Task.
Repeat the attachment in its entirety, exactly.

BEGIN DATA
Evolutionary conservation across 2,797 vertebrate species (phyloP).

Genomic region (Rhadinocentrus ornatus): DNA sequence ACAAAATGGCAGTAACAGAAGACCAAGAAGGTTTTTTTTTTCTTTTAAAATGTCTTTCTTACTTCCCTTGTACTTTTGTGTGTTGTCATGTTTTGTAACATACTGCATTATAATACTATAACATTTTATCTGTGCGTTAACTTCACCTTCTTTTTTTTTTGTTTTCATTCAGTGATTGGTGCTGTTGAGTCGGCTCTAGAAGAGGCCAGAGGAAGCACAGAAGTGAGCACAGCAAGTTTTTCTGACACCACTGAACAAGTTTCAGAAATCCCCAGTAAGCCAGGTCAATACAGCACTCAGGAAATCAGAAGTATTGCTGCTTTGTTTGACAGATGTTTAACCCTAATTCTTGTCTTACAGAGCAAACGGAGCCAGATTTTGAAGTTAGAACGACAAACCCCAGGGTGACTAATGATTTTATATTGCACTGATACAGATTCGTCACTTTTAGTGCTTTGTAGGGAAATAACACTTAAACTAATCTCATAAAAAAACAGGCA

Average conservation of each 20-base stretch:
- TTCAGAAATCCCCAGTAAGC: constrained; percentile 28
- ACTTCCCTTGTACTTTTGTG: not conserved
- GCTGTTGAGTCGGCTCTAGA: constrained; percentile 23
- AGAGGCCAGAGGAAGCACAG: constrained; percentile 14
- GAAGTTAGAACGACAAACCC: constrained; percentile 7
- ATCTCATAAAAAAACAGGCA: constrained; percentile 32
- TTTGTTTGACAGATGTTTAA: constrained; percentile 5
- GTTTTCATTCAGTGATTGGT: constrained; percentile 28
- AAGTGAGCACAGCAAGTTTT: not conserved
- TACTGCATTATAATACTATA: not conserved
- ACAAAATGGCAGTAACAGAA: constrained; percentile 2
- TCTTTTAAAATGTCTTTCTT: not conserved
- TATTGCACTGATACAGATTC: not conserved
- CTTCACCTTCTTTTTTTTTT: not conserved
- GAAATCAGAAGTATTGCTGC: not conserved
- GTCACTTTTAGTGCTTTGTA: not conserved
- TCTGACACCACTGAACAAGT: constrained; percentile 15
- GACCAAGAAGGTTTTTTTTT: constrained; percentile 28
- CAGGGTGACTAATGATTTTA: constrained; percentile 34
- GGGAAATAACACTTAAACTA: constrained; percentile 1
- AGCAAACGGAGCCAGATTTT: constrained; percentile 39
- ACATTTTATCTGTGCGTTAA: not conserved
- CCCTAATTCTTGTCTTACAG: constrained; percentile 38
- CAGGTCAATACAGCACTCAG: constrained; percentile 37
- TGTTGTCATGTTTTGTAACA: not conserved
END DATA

Evolutionary conservation across 2,797 vertebrate species (phyloP).

Genomic region (Rhadinocentrus ornatus): DNA sequence ACAAAATGGCAGTAACAGAAGACCAAGAAGGTTTTTTTTTTCTTTTAAAATGTCTTTCTTACTTCCCTTGTACTTTTGTGTGTTGTCATGTTTTGTAACATACTGCATTATAATACTATAACATTTTATCTGTGCGTTAACTTCACCTTCTTTTTTTTTTGTTTTCATTCAGTGATTGGTGCTGTTGAGTCGGCTCTAGAAGAGGCCAGAGGAAGCACAGAAGTGAGCACAGCAAGTTTTTCTGACACCACTGAACAAGTTTCAGAAATCCCCAGTAAGCCAGGTCAATACAGCACTCAGGAAATCAGAAGTATTGCTGCTTTGTTTGACAGATGTTTAACCCTAATTCTTGTCTTACAGAGCAAACGGAGCCAGATTTTGAAGTTAGAACGACAAACCCCAGGGTGACTAATGATTTTATATTGCACTGATACAGATTCGTCACTTTTAGTGCTTTGTAGGGAAATAACACTTAAACTAATCTCATAAAAAAACAGGCA

Average conservation of each 20-base stretch:
- TTCAGAAATCCCCAGTAAGC: constrained; percentile 28
- ACTTCCCTTGTACTTTTGTG: not conserved
- GCTGTTGAGTCGGCTCTAGA: constrained; percentile 23
- AGAGGCCAGAGGAAGCACAG: constrained; percentile 14
- GAAGTTAGAACGACAAACCC: constrained; percentile 7
- ATCTCATAAAAAAACAGGCA: constrained; percentile 32
- TTTGTTTGACAGATGTTTAA: constrained; percentile 5
- GTTTTCATTCAGTGATTGGT: constrained; percentile 28
- AAGTGAGCACAGCAAGTTTT: not conserved
- TACTGCATTATAATACTATA: not conserved
- ACAAAATGGCAGTAACAGAA: constrained; percentile 2
- TCTTTTAAAATGTCTTTCTT: not conserved
- TATTGCACTGATACAGATTC: not conserved
- CTTCACCTTCTTTTTTTTTT: not conserved
- GAAATCAGAAGTATTGCTGC: not conserved
- GTCACTTTTAGTGCTTTGTA: not conserved
- TCTGACACCACTGAACAAGT: constrained; percentile 15
- GACCAAGAAGGTTTTTTTTT: constrained; percentile 28
- CAGGGTGACTAATGATTTTA: constrained; percentile 34
- GGGAAATAACACTTAAACTA: constrained; percentile 1
- AGCAAACGGAGCCAGATTTT: constrained; percentile 39
- ACATTTTATCTGTGCGTTAA: not conserved
- CCCTAATTCTTGTCTTACAG: constrained; percentile 38
- CAGGTCAATACAGCACTCAG: constrained; percentile 37
- TGTTGTCATGTTTTGTAACA: not conserved